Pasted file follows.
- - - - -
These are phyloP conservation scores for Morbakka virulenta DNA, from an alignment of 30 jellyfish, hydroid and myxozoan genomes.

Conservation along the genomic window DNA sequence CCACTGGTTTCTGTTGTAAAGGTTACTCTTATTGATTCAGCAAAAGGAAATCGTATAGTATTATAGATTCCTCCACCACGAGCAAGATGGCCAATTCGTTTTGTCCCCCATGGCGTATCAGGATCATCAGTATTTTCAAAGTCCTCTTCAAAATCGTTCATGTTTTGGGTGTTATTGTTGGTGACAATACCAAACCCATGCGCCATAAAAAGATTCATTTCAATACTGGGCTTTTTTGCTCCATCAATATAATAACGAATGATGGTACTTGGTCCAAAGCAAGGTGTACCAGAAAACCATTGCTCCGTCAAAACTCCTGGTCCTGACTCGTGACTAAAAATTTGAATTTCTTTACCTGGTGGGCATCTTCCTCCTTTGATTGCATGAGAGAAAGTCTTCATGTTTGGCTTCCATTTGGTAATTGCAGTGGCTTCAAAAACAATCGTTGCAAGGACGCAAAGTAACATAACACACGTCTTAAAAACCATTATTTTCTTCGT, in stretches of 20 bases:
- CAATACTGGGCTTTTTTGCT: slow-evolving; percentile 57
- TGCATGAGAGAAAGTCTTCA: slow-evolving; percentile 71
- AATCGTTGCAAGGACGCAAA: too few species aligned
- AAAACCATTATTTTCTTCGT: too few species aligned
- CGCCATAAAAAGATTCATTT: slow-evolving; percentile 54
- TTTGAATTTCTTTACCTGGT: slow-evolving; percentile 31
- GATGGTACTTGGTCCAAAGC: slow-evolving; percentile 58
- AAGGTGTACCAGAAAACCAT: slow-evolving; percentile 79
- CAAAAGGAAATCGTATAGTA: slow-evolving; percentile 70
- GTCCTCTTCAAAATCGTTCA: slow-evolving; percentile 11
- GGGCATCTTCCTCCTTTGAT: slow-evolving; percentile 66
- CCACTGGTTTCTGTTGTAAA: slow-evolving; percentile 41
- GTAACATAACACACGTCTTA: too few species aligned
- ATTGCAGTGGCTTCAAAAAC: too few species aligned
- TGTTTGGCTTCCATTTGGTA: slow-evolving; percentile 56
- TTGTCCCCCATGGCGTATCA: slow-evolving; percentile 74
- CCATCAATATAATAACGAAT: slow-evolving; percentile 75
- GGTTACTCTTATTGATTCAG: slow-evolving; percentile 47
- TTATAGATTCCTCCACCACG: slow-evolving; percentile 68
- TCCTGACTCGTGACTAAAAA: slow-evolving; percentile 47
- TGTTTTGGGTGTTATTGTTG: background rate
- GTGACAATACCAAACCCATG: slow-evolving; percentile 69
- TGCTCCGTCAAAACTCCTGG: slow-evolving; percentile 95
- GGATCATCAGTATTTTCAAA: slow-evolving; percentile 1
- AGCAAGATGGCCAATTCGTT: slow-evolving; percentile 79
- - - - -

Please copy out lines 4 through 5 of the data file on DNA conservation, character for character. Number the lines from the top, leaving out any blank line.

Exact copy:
- TGCATGAGAGAAAGTCTTCA: slow-evolving; percentile 71
- AATCGTTGCAAGGACGCAAA: too few species aligned